usefulness of the system
   § Hardware failures can only be repaired by return to the manufacturer.
     This means, in practice, a loss of availability of at least 3 days




                           Case study: Insulin pump overview             17
Availability


² A general specification of availability suggests that the
  machine should not have to be returned to the manufacturer
  more than once every year years (this repair time dominates
  everything else) so
   § System availability = 727/730 *100 = 0.99
² It is much harder to specify the software availability as the
  demands are intermittent. In this case, you would subsume
  availability under reliability




                           Case study: Insulin pump overview      18
Reliability metric


² Demands on the system are intermittent (several times per
  hour) and the system must be able to respond to these
  demands
² In this case, the most appropriate metric is therefore
  Probability of Failure on Demand
² Other metrics
   § Short transactions so MTTF not appropriate
   § Insufficient number of demands for ROCOF to be appropriate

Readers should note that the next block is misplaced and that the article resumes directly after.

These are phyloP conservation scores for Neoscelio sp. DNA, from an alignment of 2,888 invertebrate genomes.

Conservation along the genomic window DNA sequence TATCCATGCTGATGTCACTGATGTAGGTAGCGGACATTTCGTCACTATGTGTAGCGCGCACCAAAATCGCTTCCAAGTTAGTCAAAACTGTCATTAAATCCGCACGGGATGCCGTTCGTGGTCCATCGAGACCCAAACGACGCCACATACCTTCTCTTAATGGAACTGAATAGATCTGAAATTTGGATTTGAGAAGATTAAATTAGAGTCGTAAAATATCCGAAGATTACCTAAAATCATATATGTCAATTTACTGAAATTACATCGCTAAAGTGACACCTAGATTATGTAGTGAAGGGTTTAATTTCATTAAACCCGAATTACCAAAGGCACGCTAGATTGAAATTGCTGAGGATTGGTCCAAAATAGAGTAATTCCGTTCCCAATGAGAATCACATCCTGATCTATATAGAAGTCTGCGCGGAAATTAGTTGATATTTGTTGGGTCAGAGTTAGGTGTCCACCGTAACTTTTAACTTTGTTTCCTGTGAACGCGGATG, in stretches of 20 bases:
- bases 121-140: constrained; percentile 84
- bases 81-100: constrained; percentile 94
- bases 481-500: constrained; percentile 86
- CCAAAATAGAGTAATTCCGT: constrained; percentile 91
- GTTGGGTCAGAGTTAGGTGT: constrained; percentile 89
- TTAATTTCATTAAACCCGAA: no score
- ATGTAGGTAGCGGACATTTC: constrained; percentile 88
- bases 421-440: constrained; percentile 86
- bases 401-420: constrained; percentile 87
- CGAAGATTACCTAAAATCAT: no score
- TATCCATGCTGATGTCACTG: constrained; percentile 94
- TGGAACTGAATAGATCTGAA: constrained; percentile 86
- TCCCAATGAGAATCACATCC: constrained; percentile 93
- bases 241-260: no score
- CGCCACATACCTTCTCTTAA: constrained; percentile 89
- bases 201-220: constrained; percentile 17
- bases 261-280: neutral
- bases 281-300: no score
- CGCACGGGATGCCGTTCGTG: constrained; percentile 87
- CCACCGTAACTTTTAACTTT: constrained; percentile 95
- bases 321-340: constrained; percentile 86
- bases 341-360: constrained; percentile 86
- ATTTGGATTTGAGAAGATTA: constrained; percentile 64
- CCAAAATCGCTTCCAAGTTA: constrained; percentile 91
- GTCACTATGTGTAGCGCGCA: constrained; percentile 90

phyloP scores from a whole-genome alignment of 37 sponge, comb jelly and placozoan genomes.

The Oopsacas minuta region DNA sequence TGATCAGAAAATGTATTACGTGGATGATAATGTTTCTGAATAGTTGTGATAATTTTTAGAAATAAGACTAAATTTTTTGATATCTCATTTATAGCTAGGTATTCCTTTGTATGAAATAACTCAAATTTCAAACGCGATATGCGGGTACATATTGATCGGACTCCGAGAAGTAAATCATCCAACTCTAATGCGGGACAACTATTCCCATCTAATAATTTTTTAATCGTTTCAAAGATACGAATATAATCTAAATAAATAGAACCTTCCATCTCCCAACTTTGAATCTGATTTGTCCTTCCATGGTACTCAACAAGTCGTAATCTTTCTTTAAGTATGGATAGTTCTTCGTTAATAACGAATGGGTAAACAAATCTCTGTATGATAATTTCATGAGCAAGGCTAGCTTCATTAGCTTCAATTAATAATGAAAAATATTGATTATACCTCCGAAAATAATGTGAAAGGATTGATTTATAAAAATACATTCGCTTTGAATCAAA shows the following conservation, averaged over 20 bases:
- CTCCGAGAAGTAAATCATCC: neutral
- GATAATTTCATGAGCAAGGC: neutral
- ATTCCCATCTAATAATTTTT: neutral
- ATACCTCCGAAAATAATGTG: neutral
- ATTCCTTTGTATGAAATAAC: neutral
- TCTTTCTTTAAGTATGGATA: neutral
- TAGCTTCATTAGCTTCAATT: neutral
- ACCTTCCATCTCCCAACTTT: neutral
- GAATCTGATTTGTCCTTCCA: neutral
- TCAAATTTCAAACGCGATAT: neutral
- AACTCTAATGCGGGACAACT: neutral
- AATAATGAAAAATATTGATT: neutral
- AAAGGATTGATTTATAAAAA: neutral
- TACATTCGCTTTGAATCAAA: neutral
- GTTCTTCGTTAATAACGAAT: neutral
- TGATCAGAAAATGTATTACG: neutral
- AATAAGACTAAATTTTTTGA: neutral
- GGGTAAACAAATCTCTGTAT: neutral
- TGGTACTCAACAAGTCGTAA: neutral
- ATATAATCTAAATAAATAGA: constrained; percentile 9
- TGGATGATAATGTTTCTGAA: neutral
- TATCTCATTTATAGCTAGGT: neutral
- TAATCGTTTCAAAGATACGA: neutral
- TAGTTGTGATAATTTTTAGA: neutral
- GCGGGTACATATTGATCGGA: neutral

Case study: Insulin pump overview       19
System failures


² Transient failures
   § can be repaired by user actions such as resetting or recalibrating the
     machine. For these types of failure, a relatively low value of POFOD
     (say 0.002) may be acceptable. This means that one failure may
     occur in every 500 demands made on the machine. This is
     approximately once every 3.5 days.
² Permanent failures
   § require the machine to be repaired by the manufacturer. The
     probability of this type of failure should be much lower. Roughly once a
     year is the minimum figure so POFOD should be no more than
     0.00002.



                            Case study: Insulin pump overview              20
System hazard analysis


² Physical hazards